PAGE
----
Especially more so of those that berate others for being less technically perfect or legal than themselves.
He's right, and not only with regard to licensing.
Those who make sure everyone else in the clubhouse knows about their strict personal VFR minima - those who won't launch with any cloud below 1500ft or more than 10kts of crosswind. Fine - set your own minima if you're not very confident, but don't preach about it and tut at the rest of us who tend to back our own abilities and fly to the limits of our license.
Those are the ones I worry about. In intense situations like a really busy circuit, hesitation and dithering can be killers.
I'm not high hours and make no claim to skygod-liness, but I've spent enough time sat next to licensed pilots who were muddling through and didn't have the confidence to do the basics to be truly frightened at how some people get signed off.
I also find such pilots are the ones who call the IMC rating an emergency get-you-home rating and can be heard tutting loudly about cowboys and accidents waiting to happen whenever IMCr pilots launch in IMC.
Yep, I've met 'em too - folks who've told me how irresponsible I am for taking off into a 1000 foot overcast and planning to fly to somewhere many miles away on my "get you out of trouble only" IMC rating. I thank them for their advice. If they continue to insist, I ask to see their Examiner or CAA Official ID, which often makes then even angrier. Then I go flying.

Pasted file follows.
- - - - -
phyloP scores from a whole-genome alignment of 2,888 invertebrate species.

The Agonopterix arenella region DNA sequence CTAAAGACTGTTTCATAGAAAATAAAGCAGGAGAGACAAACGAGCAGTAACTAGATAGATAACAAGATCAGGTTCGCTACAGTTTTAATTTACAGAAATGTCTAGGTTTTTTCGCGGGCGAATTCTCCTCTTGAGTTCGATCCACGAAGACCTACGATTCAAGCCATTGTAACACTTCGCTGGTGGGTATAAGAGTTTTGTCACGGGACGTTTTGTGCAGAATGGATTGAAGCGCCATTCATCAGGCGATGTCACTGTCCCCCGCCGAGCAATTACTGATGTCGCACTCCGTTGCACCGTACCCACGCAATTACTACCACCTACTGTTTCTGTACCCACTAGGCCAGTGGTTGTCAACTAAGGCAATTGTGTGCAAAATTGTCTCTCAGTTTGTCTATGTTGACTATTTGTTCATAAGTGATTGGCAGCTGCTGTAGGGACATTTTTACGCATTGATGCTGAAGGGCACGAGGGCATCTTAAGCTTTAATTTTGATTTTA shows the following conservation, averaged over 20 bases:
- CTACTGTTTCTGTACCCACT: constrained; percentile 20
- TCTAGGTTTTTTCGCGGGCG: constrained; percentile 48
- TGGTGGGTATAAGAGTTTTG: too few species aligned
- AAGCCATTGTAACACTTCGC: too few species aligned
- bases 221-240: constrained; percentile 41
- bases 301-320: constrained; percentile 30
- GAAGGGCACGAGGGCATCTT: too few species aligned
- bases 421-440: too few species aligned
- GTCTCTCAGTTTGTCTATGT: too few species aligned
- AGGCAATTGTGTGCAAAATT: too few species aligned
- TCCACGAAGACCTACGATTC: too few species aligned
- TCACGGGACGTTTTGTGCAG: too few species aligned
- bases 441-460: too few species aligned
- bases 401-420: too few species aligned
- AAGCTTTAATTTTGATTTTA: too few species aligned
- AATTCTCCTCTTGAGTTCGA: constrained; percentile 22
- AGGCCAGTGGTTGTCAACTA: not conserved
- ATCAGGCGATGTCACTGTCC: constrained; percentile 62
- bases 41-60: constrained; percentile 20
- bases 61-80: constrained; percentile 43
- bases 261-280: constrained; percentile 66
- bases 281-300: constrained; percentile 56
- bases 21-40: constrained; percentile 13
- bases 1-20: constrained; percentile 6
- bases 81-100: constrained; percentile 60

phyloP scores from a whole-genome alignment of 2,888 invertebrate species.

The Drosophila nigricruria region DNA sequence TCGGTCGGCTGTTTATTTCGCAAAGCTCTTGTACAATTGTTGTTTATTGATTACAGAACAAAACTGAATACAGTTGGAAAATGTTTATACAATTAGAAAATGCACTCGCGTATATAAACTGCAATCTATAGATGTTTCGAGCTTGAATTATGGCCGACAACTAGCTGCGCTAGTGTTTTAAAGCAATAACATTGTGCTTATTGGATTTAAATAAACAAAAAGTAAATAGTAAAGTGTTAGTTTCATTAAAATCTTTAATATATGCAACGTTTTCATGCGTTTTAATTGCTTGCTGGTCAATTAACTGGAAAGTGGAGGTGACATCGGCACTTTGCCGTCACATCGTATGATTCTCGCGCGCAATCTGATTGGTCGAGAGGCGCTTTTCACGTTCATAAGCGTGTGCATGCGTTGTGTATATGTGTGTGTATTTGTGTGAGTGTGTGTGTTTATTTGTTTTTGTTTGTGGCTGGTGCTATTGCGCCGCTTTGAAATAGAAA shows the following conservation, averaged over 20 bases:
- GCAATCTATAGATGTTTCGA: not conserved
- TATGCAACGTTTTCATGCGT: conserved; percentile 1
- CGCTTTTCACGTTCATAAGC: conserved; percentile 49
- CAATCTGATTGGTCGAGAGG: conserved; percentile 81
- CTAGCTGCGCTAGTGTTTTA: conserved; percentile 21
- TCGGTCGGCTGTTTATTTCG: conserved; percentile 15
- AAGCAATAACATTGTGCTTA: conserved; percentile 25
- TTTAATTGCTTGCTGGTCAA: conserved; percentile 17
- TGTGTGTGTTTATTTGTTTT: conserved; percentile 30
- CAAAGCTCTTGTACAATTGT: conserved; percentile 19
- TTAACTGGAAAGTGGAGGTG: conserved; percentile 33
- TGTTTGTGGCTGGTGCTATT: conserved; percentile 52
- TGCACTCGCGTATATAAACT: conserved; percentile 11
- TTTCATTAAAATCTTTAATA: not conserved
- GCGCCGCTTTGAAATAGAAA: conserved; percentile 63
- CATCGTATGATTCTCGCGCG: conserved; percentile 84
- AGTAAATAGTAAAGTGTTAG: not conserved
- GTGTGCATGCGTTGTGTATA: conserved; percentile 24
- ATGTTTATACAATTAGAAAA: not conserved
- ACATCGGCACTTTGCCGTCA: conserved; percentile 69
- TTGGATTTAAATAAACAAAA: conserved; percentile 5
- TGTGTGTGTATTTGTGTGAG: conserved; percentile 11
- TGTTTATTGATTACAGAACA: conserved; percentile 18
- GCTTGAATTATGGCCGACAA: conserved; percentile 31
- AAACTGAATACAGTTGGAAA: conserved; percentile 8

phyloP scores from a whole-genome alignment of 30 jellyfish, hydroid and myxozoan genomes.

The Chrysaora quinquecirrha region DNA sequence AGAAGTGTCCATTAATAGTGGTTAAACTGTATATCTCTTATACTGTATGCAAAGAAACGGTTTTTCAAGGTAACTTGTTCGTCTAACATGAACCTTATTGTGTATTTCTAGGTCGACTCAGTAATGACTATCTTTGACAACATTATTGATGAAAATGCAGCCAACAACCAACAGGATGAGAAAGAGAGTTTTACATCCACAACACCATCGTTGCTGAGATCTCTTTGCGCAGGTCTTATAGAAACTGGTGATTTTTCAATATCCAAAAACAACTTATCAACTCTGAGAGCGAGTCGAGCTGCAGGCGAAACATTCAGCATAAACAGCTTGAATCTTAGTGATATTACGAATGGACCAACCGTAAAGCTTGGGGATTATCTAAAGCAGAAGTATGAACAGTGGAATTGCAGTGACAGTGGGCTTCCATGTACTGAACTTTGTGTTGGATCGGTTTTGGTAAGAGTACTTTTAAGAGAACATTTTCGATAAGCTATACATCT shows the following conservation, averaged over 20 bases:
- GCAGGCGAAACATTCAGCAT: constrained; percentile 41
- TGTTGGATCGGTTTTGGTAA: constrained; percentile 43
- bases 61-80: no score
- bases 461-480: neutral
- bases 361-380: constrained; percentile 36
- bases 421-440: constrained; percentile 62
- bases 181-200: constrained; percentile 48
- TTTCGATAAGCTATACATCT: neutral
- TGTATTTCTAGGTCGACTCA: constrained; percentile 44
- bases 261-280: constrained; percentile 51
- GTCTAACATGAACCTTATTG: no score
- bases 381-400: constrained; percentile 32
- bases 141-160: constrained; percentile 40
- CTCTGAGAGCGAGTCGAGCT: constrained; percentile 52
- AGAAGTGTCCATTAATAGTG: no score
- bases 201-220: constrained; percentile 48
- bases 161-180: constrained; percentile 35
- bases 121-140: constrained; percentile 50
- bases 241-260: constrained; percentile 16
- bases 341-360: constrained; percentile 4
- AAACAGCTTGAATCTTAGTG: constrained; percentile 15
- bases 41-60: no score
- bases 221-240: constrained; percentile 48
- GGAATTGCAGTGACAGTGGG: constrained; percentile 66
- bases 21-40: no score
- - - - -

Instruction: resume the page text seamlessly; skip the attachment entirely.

I've flown with many people over the years (comes of being both a ride-scrounger and a ride-offerer). Hatz's post above rings very true in my ears. His minima are different from mine, and he flies into places I wouldn't go without someone like him in the other seat. I suspect he'd feel the same the other way round on an ILS approach with me as P1.
Moderatio in omnibus
I would suggest that a reduction in unnecessary bureaucracy and cost, so that people would fly more, would mean people gain experience quicker and retain currency better.
Missed that, could you do it again ( with a bit of notice please so I've got time to get my magnifying glass out).